What is fibro fog and what does it feel like? That is just one of many things I wish my doctor would have explained when I was diagnosed with this chronic condition. He did a fabulous job at explaining musculoskeletal and nerve pain, but that is pretty much where the lesson ended.
Fibro fog. aka brain fog, symptoms can be terrifying whether you were aware of them or not. Having some knowledge can help rule out the super scary stuff. Understanding these symptoms has helped my family understand some of the strange things I say or do.
So what does a fibro fog flare feel like?
Let’s take a somewhat humorous walk down my foggy memory lane to find out!
Unplugged. This is my favorite way to explain fibro fog. One moment my brain is functioning just as it should, then BAM, the power goes out. How long the power outage lasts is anybody’s guess. It could last for a few minutes or longer.
Imagine having an in-depth conversation about something you are passionate about. You are sharing facts and opinions left and right when suddenly you have no freaking idea what you were saying. This is fibro fog.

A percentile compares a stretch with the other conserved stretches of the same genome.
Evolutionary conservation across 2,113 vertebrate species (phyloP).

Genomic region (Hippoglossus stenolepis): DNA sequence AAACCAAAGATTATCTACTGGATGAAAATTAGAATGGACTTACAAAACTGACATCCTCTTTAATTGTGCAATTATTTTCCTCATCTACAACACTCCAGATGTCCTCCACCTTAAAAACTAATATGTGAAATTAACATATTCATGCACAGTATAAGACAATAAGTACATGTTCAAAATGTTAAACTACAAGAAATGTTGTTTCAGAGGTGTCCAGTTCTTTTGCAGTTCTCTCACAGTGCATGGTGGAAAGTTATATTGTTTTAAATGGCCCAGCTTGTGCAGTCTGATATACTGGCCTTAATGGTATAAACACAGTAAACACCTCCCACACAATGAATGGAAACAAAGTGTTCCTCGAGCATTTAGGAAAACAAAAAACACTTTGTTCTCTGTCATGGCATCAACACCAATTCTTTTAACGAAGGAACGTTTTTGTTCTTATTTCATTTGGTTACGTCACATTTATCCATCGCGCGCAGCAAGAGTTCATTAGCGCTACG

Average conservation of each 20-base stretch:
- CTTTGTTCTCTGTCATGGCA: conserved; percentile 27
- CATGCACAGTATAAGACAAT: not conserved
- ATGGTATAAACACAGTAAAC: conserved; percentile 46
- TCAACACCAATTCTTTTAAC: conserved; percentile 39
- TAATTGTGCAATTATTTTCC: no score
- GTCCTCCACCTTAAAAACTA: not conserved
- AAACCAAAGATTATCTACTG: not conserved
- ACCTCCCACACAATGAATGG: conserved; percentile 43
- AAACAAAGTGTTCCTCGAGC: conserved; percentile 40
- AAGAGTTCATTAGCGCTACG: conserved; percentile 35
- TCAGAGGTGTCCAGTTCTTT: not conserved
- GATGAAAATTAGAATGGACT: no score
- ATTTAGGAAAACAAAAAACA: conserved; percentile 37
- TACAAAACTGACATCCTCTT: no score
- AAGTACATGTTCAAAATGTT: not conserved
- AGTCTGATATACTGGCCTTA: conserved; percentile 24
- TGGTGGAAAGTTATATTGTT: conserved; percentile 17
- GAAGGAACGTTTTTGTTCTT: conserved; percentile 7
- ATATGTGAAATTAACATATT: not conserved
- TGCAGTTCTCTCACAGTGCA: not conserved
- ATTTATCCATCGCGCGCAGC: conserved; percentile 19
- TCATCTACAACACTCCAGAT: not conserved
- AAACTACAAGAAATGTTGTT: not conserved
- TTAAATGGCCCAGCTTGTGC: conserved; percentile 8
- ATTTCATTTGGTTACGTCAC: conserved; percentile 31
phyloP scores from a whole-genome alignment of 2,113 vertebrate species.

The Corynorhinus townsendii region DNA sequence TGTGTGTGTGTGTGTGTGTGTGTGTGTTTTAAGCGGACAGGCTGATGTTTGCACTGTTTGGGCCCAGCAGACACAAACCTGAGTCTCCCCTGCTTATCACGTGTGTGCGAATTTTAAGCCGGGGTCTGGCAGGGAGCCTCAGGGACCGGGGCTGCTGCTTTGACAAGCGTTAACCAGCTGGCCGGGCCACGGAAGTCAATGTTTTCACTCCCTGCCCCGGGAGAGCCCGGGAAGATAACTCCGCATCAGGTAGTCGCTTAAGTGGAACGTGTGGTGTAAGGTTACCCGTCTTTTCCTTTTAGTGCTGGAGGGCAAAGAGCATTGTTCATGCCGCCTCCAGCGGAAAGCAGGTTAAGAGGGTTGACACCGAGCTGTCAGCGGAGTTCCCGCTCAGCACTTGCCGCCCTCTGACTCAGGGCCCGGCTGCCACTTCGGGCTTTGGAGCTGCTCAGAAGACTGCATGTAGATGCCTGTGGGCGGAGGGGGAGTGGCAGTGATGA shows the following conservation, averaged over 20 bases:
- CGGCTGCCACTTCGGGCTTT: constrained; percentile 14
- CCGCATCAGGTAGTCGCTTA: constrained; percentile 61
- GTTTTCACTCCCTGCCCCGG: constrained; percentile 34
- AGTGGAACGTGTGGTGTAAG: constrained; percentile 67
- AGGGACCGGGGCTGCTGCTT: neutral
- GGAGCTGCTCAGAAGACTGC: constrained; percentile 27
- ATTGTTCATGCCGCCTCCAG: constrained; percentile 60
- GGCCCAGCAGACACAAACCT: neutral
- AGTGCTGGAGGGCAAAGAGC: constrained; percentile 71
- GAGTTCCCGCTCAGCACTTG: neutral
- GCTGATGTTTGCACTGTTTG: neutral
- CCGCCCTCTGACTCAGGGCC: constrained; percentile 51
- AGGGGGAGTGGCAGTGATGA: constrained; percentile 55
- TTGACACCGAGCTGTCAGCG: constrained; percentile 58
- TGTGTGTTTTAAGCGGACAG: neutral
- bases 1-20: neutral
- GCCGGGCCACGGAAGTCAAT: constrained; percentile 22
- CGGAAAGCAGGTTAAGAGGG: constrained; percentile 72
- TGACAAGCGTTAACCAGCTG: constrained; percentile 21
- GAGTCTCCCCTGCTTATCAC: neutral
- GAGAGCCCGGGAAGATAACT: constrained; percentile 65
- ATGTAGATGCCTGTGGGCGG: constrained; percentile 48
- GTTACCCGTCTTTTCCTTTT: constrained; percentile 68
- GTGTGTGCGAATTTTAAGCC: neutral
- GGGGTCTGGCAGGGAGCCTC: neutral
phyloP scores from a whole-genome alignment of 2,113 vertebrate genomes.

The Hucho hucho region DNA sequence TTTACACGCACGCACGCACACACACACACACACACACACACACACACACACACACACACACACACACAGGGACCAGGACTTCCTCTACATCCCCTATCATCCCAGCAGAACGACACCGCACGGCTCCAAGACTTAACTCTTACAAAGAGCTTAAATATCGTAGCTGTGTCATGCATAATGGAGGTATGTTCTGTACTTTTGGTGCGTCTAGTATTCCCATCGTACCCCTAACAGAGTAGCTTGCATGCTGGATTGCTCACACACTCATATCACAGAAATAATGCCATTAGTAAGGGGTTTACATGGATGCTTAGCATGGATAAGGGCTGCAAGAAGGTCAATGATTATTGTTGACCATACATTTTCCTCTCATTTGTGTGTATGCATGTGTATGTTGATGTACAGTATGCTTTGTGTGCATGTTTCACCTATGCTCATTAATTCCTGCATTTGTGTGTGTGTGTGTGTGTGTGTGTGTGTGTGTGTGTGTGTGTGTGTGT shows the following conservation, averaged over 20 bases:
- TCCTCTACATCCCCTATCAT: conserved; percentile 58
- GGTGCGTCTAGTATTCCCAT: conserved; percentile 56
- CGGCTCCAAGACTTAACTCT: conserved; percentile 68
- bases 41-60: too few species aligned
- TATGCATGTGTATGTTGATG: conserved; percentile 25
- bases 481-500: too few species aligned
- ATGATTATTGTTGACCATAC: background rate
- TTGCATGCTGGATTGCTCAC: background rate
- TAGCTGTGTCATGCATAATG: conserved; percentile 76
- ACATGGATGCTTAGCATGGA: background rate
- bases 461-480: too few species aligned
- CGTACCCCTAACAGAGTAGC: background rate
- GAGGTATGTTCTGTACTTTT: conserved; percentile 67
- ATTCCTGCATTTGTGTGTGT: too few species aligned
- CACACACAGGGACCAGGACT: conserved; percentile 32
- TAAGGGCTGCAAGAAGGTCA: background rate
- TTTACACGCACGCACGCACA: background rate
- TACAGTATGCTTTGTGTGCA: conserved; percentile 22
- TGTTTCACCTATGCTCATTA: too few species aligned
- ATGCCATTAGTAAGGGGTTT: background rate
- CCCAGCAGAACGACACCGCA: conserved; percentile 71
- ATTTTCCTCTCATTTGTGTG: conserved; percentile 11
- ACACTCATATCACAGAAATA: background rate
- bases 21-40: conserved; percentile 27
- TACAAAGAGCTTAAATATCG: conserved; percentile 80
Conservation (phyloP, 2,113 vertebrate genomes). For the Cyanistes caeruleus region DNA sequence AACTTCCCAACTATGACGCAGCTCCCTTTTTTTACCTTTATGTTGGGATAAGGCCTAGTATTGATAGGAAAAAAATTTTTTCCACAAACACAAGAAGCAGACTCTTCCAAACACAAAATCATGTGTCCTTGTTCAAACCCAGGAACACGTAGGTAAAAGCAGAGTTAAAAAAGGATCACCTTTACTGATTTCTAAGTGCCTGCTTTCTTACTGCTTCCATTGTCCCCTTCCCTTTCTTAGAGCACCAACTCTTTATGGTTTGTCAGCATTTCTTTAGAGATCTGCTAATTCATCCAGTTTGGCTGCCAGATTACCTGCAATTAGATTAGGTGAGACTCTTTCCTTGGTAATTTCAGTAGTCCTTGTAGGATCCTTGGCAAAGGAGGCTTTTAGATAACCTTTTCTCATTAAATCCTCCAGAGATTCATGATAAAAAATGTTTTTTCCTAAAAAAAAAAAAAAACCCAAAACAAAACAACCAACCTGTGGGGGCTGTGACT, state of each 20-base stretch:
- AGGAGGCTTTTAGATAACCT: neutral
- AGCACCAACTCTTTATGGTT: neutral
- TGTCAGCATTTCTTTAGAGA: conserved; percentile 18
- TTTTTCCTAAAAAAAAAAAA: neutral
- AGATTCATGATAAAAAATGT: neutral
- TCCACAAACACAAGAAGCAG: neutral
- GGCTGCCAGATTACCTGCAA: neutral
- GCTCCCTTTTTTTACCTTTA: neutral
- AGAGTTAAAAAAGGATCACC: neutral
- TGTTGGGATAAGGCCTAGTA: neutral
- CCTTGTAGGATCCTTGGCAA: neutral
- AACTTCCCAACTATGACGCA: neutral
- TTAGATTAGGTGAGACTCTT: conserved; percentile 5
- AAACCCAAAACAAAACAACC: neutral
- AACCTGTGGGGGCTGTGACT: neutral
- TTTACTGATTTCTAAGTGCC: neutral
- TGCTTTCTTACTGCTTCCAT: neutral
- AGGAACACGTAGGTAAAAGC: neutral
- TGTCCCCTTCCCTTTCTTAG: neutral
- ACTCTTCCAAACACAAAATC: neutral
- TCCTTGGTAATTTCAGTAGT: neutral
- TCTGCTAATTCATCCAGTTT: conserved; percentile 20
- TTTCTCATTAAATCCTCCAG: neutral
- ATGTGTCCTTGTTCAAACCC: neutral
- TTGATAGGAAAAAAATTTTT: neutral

Fibro fog hides, jumbles, and loses my thoughts and words. And I am not talking about difficult words. Simple words, the kind even a first grader would know and use will slip my mind. In other words, fibro fog makes me feel like an idiot.
I began experiencing this symptom around the time of my fibromyalgia diagnosis in my early 30’s. Not wanting to be embarrassed by it, this typically outspoken and loud woman became a quiet observer. As I learned more about brain fog, I found that the best way to deal with it was with humor.
It is not uncommon for my conversations to turn into games of charades. Whenever I am at a loss for a word, my family comes to my rescue. With words, hand motions, and sometimes even drawings, I attempt to describe the word that is failing to come forward. My family then starts shouting out answers until I either crown one the winner or call the game. We have been playing fibro fog charades for many years. And although I still experience word loss, I am getting better at describing what I am searching for and getting the answer to it much faster than before. To help keep my brain filled with words, I play a lot of word-based games and make time to read daily.